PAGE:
If, like me, you have become all too familiar with the Common Core standards, you have found your way to “Appendix B,” the list of IT (informational text) titles that are provided into sections, K-5, and 6-12. You are also certainly aware of the apparent focus on “short texts” that I have discussed here previously. Well I had the good fortune of speaking with an astute librarian who played an important role in developing Appendix B, and I realized that how many of us see it — and, indeed, how the scrambling world of teachers, librarians, and publishers see it — is limited and misguided.
First, the list was created some 3 years ago, so it is inherently dated. Many of us noticed that, but not the simple reason for it — it was crafted as the CC was being developed, but while the standards are evergreen, the books are not (or not necessarily). The creators of the list were well aware of its limitations, but they saw the books as “exemplars” — instances of kinds of books that could support the CC, engage students, and work well in classrooms. They arrived at that determination by working with some 40 year classroom teachers in the age ranges who reported on books that had worked well for them — limited by (and this is beyond belief) those books publishers were willing to provide (that is, some refused to let their books be tested and used in the program, thus excluding them from Appendix B). This is a commendable process, but since the testing structure is no longer in place, it cannot be updated.
My thought is that we should create a new list around a different principle: more about less (which is very CC). Why not select a smaller list of exemplars and then have teachers, librarians, CC designers explain what it is about that book which makes it work — and thus extract guiding principles which teachers and librarians can use in evaluating other texts? The listed books then really do function as examples, not as (as it is easy to picture today) a cannonically approved and limited list.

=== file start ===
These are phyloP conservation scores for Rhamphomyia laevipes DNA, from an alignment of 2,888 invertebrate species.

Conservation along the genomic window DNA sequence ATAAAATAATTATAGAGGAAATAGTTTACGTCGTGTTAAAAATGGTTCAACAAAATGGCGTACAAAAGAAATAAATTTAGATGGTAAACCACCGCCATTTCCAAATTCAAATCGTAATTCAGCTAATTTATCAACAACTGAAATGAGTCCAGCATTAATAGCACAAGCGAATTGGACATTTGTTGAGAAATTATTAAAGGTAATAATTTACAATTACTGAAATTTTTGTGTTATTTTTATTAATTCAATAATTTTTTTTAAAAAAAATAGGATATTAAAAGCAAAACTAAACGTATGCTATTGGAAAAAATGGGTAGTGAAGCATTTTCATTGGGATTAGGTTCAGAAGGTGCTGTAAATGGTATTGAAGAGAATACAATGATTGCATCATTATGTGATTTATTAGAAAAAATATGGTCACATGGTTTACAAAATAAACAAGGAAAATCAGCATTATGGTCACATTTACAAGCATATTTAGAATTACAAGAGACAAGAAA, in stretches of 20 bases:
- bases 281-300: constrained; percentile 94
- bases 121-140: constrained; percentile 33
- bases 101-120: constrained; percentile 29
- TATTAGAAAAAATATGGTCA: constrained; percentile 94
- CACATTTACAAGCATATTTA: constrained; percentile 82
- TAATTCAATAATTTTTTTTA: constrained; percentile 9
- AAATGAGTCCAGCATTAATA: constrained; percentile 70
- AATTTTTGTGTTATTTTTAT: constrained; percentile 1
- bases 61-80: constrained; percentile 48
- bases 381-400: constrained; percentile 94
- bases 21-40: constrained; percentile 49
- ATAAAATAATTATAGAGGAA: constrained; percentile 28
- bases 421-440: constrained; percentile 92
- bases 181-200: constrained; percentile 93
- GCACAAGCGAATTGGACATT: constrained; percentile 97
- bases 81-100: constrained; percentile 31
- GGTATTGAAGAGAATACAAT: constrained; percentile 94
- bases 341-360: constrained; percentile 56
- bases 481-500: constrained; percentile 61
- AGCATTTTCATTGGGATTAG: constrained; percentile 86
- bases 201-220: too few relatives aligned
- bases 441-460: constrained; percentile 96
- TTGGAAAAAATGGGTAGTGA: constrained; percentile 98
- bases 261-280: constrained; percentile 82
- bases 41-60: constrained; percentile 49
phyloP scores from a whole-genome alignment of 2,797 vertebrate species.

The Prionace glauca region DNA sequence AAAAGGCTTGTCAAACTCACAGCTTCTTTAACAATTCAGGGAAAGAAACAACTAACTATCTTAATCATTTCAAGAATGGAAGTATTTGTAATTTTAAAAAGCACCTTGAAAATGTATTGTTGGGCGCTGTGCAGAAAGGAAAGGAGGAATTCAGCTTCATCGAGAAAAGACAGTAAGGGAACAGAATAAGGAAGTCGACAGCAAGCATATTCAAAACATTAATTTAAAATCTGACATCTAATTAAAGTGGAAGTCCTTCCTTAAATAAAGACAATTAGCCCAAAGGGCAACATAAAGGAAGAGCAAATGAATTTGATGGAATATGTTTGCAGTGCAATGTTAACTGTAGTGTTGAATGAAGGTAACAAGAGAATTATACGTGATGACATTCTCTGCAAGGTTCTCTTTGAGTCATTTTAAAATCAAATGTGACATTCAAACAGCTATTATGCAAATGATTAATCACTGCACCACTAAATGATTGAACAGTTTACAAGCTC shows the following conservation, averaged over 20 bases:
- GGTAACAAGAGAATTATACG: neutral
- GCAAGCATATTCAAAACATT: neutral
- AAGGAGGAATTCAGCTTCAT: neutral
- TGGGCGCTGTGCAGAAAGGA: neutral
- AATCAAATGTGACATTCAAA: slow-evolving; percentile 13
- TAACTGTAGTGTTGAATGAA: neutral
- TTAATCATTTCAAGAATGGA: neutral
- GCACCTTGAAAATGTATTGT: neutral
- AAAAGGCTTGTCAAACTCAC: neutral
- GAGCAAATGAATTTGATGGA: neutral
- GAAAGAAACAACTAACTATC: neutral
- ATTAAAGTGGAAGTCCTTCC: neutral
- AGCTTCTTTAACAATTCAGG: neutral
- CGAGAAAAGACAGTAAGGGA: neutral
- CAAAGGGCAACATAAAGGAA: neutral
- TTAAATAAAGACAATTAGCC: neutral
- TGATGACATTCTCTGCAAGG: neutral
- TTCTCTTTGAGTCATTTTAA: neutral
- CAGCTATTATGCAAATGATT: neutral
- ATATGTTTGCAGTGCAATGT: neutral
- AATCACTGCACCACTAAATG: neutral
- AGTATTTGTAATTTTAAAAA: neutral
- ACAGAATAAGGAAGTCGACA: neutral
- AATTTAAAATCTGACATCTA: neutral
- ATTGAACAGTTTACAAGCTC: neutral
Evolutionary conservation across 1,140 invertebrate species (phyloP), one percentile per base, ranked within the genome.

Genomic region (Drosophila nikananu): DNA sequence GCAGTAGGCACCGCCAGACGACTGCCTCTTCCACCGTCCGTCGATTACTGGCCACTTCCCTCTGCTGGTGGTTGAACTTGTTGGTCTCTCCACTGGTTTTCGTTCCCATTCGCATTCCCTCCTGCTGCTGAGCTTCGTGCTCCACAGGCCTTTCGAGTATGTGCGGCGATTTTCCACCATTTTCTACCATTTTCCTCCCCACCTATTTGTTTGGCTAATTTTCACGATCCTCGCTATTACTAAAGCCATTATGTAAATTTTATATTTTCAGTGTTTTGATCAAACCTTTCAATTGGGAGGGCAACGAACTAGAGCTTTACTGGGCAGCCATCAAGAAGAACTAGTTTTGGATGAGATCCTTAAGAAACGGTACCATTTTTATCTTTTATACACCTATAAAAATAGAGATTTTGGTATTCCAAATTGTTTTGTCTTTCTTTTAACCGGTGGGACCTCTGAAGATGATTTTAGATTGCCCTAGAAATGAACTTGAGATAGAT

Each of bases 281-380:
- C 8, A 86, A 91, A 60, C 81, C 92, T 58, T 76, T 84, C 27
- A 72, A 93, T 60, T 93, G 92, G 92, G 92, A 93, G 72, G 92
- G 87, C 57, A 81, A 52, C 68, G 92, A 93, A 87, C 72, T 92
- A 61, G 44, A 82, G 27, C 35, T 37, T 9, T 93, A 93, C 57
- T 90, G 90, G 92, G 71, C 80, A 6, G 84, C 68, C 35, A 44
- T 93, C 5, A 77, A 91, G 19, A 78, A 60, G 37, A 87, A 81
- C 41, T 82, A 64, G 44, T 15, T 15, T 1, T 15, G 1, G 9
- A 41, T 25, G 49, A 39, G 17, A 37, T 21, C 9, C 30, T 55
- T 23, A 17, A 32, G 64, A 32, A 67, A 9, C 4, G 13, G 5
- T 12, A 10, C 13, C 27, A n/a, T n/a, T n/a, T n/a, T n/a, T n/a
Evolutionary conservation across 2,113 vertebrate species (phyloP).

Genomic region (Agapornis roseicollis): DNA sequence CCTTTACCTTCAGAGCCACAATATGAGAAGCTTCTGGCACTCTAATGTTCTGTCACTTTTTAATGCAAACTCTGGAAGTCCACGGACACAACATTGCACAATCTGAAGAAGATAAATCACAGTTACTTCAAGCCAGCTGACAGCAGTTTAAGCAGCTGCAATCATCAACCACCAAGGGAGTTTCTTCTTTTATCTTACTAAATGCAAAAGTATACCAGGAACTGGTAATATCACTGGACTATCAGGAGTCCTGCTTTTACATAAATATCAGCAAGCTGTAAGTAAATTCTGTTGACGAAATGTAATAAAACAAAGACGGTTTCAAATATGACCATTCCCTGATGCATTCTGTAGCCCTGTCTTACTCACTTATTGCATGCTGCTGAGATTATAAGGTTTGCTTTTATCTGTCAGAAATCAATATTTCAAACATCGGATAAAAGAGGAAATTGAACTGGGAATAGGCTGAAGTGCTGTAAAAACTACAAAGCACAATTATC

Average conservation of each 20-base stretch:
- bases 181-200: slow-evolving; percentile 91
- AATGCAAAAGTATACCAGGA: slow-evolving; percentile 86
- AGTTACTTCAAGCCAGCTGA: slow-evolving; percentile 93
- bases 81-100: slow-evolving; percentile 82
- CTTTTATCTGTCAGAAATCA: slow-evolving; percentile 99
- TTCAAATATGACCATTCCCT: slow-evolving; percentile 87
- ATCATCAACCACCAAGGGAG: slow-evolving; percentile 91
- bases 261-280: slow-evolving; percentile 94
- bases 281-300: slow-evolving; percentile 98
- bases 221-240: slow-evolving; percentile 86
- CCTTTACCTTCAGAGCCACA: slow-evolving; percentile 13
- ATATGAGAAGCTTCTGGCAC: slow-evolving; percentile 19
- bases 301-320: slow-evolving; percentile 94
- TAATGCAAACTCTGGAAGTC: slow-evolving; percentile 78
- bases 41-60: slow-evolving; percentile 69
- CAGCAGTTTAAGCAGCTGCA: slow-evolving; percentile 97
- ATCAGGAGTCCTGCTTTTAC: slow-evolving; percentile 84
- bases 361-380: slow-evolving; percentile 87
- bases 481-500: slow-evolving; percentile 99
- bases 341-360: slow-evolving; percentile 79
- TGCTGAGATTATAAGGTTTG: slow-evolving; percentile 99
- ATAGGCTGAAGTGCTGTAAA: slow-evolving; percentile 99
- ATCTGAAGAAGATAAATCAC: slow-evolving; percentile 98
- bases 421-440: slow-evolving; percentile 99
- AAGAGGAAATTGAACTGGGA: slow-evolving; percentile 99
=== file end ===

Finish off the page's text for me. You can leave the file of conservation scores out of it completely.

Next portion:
Short text: it turns out that the carefully scaffolded short text exemplars are classroom strategies — showing how the CC focus on increasing text complexity can function in heterogeneous classrooms with differing reading abilities. In a sense it it is a way to jump over the Lexile divide. It does not replace books with passages. It shows, in some detail, how a passage can be handled.
Friends, neighbors, countryfolk: we have work to do in translating what CC really says about IT books and spreading the word. I know for a fact that publishers are in two modes — rushing around to rebrand everything as CC, or doing absolutely nothing. The first will flood schools with half truths packaged to look convenient. The second keeps good books away from the classrooms where they are needed. We need to bridge the gap.